Armor: November 10, 2001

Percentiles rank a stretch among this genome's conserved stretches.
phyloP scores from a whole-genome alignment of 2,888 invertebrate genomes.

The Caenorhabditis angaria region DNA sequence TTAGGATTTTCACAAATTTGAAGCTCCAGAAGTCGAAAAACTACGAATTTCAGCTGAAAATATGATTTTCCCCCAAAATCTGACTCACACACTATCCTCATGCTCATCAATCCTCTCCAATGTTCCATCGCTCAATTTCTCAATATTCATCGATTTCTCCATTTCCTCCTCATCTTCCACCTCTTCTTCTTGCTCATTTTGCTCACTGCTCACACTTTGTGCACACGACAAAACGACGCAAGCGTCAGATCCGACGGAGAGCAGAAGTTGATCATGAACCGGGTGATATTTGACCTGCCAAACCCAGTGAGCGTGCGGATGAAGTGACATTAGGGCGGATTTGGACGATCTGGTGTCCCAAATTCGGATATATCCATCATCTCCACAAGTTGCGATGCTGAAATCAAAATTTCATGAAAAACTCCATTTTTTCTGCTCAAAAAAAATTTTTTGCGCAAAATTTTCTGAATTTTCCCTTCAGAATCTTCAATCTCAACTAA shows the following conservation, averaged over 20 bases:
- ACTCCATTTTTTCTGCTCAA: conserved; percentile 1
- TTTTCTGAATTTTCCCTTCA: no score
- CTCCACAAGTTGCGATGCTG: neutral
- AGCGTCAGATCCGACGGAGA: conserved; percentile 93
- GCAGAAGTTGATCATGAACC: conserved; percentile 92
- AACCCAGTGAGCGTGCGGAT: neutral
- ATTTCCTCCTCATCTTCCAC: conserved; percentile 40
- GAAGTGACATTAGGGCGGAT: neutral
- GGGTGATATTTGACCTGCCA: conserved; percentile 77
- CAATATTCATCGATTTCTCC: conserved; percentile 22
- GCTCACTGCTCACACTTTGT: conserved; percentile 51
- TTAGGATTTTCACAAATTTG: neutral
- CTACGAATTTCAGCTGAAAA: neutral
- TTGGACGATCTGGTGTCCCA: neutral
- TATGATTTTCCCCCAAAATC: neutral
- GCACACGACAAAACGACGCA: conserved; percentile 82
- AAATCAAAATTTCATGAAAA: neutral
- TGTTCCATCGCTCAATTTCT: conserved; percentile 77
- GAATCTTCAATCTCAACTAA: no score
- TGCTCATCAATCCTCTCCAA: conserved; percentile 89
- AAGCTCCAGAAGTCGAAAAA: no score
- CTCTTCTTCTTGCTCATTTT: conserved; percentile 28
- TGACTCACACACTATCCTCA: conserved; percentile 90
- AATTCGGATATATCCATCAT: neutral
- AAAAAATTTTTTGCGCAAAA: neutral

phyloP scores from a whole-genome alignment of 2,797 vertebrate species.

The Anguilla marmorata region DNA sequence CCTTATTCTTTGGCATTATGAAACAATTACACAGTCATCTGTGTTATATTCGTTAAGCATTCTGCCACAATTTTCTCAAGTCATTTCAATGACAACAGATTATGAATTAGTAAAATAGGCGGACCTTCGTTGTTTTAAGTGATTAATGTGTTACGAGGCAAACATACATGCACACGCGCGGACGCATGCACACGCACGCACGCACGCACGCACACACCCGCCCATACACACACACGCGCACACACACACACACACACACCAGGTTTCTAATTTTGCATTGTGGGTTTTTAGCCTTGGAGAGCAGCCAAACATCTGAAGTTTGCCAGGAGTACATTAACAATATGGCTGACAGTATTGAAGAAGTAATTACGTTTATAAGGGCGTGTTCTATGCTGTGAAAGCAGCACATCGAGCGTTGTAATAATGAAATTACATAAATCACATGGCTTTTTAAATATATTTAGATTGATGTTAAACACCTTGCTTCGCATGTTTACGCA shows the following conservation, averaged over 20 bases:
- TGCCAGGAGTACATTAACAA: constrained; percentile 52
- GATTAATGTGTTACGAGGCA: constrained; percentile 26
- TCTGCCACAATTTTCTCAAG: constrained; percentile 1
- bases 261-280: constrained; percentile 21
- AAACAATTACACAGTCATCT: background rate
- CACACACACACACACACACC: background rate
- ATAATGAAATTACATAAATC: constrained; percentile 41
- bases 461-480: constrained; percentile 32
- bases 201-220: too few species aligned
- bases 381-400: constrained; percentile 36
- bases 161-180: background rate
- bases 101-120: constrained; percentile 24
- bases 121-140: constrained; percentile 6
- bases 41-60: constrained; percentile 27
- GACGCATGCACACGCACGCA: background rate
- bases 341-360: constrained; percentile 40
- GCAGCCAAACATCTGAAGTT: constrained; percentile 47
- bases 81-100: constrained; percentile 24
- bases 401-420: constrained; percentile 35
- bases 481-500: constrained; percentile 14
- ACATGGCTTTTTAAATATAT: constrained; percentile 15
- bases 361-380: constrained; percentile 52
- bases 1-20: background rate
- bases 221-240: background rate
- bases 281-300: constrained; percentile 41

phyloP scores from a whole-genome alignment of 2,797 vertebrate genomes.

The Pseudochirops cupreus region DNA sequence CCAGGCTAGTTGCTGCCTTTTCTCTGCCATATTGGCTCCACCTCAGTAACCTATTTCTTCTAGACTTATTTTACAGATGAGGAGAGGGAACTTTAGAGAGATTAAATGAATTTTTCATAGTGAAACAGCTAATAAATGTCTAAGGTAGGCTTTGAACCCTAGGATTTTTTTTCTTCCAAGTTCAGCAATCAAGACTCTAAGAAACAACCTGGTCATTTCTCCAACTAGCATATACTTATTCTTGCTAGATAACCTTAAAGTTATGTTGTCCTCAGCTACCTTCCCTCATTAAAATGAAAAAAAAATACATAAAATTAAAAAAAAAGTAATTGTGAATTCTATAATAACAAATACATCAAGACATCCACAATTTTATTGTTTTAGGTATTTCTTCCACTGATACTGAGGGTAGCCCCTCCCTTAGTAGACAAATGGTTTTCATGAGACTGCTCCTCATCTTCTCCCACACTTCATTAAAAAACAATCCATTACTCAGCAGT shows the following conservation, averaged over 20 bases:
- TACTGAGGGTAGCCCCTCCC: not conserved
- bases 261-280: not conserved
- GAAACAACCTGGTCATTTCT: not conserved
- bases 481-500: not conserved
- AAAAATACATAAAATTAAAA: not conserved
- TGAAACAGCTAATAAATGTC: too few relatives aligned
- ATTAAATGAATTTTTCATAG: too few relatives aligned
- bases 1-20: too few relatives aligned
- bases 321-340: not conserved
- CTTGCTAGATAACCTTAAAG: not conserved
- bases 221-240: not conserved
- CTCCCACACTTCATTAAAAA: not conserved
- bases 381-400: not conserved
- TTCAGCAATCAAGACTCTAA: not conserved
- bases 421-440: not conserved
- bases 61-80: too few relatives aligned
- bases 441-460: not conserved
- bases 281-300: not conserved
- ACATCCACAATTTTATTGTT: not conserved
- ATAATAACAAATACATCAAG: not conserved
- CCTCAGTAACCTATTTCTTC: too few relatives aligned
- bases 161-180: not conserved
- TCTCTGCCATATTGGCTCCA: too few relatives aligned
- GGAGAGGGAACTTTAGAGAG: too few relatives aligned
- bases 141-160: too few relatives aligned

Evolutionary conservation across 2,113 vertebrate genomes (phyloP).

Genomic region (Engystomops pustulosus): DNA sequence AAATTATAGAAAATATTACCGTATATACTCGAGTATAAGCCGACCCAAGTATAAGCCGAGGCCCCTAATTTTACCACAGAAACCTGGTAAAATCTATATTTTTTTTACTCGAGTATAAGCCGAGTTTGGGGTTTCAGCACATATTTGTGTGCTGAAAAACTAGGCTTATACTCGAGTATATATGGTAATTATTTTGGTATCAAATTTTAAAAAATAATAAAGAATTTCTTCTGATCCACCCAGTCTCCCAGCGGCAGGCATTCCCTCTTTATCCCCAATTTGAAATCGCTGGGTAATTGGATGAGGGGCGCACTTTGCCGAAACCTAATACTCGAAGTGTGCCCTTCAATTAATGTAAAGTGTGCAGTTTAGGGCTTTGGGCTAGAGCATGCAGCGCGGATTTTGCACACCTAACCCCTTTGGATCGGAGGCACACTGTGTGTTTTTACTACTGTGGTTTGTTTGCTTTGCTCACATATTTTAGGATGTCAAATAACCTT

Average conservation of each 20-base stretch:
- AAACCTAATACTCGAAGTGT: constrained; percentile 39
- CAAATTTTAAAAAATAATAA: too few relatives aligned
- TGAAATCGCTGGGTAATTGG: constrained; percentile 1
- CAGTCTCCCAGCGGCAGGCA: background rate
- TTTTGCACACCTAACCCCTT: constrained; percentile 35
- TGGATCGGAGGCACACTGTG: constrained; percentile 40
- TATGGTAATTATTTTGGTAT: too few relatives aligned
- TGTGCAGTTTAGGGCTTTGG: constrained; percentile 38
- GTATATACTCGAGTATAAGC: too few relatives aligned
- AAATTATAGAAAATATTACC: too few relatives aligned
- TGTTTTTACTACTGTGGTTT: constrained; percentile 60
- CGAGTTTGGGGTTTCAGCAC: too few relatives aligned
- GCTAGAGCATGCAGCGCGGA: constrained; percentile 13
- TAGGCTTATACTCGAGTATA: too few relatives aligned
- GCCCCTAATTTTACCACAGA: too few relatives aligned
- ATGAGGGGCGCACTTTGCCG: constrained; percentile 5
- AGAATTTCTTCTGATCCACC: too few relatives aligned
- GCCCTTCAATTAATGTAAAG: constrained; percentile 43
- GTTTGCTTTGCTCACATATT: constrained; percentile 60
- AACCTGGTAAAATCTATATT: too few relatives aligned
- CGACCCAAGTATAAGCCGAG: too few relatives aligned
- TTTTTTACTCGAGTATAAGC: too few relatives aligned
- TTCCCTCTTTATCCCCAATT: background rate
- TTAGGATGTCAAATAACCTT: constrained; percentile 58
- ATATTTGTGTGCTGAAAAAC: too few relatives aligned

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Tanks and infantry are supposed to operate together, and complement each other. But from the time when tanks were first invented (in 1915), getting the two groups to train together was always difficult. Part of the problem is that infantry and armor are two different branches, There are armor battalions and infantry battalions. Attempts to form joint infantry/armor units has never worked. For a long time, the lack of cooperation mainly had to do with the tank people concentrating on developing tactics for tanks alone. Infantry always saw tanks as a useful weapon to work with them. This was what tanks were invented for in the first place. But the tank folks saw themselves as the descendents of the horse cavalry. The cavalry never operated mixed in with infantry, but mainly as purely cavalry units. Despite tanks being invented to work closely, the tank crews were never enthusiastic about this. But in wartime, they discovered that a tank with friendly infantry nearby survived longer. But in peacetime, there was no enemy infantry to remind the tank crews how vulnerable they are. This has become more of a problem as modern tanks got larger and more dangerous for infantry to be around. The most dangerous elements of modern tanks are the larger engines and bigger guns. Its common for tanks to have 1500 horsepower gas turbine engines. These beasts throw a lot of very hot air out the back of the tank. This makes it impossible for infantry to move along right behind the tank. Its dangerous in front of these tanks as well. When the 120mm gun is fired, three things happen. First theres the sound of the gun going off. Its extremely loud, loud enough to make a soldier temporarily deaf. Then theres the shock wave of the 120mm round leaving the barrel. This concussion can knock a man down and is generally an unpleasant experience. The third element is most dangerous. Anti-tank shells use a sabot, pieces of metal around the long, needle like penetrator, that fall away from the penetrator a few hundred meters away after the shell leaves the barrel. The sabot fragments can wound or kill anyone in the way. Another problem is smoke grenade launchers on most tanks. These grenades use red phosphorus, which can provide a burn anyone it hits, while the smoke will cause choking. So infantry tend to stay away from modern tanks because these vehicles are hot, loud and dangerous. But in combat, especially in forests and cities, tank crews will find nearby enemy infantry also hot, loud and dangerous.

 


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